“Jews have to stand up for each other,” said Shana Segal, who along with Rafi Stein and Laura Udkoff, is chairing the housing aspect of the 2013 JCC Maccabi Games hosted by the Merage JCC. “People who are about community will step up for the community, and we do see the best of people.”
With 2,500 teens from other places expected at the games, Segal and her cohorts have the task of finding 900 host homes in the Orange County Jewish community. She is confident that they will.
While much of the teens’ time is occupied by the Maccabi events, the host families need to provide housing for two teen athletes/artists from August 4 to 9, breakfast daily and two dinners during the week, transportation Monday through Thursday at 7 to 8 a.m. and pick up at 9 p.m. and a fun evening on Host Family Night. The JCC provides air mattresses if necessary, feeds and transports the teens throughout the day and does not require that host families have kids at home to participate in the program.
By the time most families have hosted the teen athletes for four or five nights, they are sold on the program and want to do it again. “The idea of welcoming two teenage boys from England for ten days into my already full house, crowded with four children ages nine down to one, was overwhelming at first, I’ll admit,” said Cindy Muchnick of her experience hosting teens for the Maccabi Games in 2007. “But from the moment we met Marcus Starr and Russell Goldstein at the Orange County JCC, I felt my heart grow larger.”
Muchnick’s husband had coached athletes for many years, the children were involved in the JCC and, most importantly, “we were huge believers that the more connected kids can feel to another family, the more they feel bonded to Judaism and the Maccabi experience.” Bonding is what the three families did and still do. The Muchnick kids loved the two boys with heavy British accents. They celebrated Shabbat together and went to Legoland.
“I corresponded daily with Russell and Marcus’s parents in England, assuring them their boys were eating, sleeping, having fun and wearing lots of sunblock,” Muchnick said. “By week’s end, their parents, too, were becoming part of our extended family.”
Now the Muchnicks have a lifelong connection with the two boys and their families. They had “family” to visit in England when they took a soccer team there and a sense that the experience was life changing. Not surprisingly, the Muchnicks have requested to host British teens again.
“The JCC Maccabi Games experience certainly made all the kids feel that it is cool to be Jewish, and this will impact their lives and their Jewish identities for years to come,” Muchnick said. “Each and every moment we spent with Russell and Marcus enriched our lives, deepened the bonds and culminated in one of the hardest goodbyes I have ever had to say.”
Beth Krom, Irvine City Councilmember, said, “When Shana called to ask if we would house athletes for Maccabi, my first inclination was to decline. Life can get pretty busy, I remember thinking, and with our own kids grown and out of the house, I wasn’t sure we would be able to offer the visiting athletes a fun experience. At the same time I was remembering the home hospitality I enjoyed as a BBYO member growing up, which was always memorable.”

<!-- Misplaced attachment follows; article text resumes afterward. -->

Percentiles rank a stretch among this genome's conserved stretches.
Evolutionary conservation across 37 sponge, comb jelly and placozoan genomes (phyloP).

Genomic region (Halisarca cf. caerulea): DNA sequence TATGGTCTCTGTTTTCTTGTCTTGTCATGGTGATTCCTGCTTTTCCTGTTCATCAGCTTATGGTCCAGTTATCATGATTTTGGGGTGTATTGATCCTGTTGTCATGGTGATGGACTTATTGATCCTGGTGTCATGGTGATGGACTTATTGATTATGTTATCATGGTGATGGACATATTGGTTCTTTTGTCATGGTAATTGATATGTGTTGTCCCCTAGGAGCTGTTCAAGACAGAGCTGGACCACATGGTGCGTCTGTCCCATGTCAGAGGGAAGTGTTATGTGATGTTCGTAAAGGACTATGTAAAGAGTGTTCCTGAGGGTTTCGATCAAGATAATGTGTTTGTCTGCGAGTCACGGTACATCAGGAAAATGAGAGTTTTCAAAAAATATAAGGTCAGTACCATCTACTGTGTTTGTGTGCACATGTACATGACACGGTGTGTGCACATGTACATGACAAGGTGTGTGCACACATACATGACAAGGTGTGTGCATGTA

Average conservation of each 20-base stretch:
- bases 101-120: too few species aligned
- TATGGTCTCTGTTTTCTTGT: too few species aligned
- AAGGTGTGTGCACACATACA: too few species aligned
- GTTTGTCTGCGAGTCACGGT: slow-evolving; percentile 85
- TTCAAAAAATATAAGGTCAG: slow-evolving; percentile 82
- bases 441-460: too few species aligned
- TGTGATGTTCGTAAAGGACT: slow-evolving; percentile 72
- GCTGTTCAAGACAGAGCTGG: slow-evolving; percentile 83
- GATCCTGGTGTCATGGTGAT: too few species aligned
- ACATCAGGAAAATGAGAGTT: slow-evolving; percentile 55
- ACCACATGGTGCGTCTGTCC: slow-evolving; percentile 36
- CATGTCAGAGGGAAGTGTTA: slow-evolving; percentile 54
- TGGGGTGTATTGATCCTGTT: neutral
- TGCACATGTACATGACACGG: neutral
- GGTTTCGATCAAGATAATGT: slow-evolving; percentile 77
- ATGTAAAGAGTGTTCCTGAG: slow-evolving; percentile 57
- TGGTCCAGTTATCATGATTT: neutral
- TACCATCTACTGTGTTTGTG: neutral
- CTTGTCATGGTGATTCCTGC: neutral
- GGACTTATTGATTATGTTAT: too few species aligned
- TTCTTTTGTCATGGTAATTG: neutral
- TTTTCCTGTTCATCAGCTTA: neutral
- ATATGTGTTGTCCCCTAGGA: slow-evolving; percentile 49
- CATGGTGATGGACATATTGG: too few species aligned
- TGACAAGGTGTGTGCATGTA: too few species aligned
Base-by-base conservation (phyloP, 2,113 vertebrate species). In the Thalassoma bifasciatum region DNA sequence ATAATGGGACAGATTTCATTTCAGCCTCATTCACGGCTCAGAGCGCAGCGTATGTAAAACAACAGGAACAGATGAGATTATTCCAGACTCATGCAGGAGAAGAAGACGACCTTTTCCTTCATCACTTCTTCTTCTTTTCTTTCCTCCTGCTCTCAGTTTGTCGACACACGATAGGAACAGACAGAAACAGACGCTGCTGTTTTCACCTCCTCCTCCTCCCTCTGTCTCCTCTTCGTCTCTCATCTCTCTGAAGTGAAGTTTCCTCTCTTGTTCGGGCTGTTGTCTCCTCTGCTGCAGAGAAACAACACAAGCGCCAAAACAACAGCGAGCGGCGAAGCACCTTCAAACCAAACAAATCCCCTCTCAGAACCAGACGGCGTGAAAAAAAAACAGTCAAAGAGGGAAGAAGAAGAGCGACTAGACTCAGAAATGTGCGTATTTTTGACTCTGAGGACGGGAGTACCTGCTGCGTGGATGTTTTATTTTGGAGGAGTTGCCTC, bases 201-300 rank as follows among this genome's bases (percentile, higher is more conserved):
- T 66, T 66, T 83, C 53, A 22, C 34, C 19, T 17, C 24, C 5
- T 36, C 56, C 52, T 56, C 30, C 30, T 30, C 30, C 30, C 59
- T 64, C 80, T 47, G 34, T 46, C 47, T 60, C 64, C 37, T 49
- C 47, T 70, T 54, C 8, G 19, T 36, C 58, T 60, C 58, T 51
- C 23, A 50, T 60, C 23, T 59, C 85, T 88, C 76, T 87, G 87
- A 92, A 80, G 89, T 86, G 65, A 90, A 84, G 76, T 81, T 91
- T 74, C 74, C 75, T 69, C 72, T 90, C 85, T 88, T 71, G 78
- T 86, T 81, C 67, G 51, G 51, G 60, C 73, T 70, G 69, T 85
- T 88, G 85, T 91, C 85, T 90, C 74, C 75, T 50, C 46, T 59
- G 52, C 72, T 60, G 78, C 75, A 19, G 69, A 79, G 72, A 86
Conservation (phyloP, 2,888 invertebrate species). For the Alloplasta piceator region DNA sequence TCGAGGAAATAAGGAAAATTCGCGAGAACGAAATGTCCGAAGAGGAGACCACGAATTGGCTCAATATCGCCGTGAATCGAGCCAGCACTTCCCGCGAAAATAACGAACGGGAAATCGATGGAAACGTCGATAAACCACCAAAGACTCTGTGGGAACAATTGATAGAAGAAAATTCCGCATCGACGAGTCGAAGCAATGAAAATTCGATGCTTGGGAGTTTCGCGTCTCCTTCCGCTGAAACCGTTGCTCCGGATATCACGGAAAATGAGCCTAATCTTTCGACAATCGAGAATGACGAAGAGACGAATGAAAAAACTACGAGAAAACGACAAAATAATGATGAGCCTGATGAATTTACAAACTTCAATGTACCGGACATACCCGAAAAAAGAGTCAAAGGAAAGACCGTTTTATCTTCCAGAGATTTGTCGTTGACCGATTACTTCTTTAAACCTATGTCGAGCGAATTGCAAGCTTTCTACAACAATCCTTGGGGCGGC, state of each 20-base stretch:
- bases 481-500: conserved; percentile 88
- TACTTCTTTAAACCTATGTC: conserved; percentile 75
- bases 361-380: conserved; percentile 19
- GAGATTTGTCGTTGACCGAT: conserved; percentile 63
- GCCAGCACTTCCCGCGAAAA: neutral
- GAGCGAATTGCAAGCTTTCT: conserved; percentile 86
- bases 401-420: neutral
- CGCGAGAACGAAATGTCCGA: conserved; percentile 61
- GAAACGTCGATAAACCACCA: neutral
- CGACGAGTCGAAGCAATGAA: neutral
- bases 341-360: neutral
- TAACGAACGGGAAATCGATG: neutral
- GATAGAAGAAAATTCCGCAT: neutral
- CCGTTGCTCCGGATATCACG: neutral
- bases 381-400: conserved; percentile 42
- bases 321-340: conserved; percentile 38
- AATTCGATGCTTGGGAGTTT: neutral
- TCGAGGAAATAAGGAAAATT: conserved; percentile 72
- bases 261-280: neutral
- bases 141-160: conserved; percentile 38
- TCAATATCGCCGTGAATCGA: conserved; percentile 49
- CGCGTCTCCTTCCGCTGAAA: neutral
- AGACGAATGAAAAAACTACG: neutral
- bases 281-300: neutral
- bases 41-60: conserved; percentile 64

She “asked a few questions, answered a few for Shana and decided this was something we could do and should do to help support the Maccabi games.” Krom added, “Shana assured us they would support us in any way necessary, and the more I thought about it, the more I realized this was a small but important way to give back to our community.”
Melissa Carr Kreitenberg, regional director of the Orange County-Long Beach office of the Anti-Defamation League (ADL), explained that she and her husband, Archie Kreitenberg, were a host family in the summer of 2007 and “had a ball.” Their own children were participants at the time, so they thought it was “important for the kids to meet each other and create memories that will last a long time.”
The Kreitenbergs are housing eight Maccabi athletes and renting a van to do it. Friends in the neighborhood have also volunteered to be host families, so they can share the experience. “It’s fun to be part of such a big community event,” Carr said.
Orange County Jewish Life columnist Barbara Boarnet and her husband, Marlon, were a host family in 2007, because they “wanted to be part of the community spirit and wanted the kids to see it.” Their three children have been Maccabi athletes, and “it’s a good experience for the kids, but we’ll keep doing it even when our kids are in college,” Boarnet said.
She added, “This is a good way to give back to the community and do our part. We’ll take up to six teens, because that’s how many fit in our van.”
According to Sandra Pospisil, who has volunteered to house 15 kids, “Having three girls from the art program was wonderful. I have three sons, so girls were a refreshing experience. I initially volunteered for the need. But it ended up being fun and rewarding for me. Knowing them and their response to the program was fun — listening to them talk about their lives as their life experiences were very different from our family. Watching how the program affected them was interesting. It was a revitalizing experience, and we look forward to doing it again.”
To sign up or for more information on housing Maccabi athletes, contact:
Sam Cohen, Director
of JCC Maccabi
(949) 435-3400, ext. 313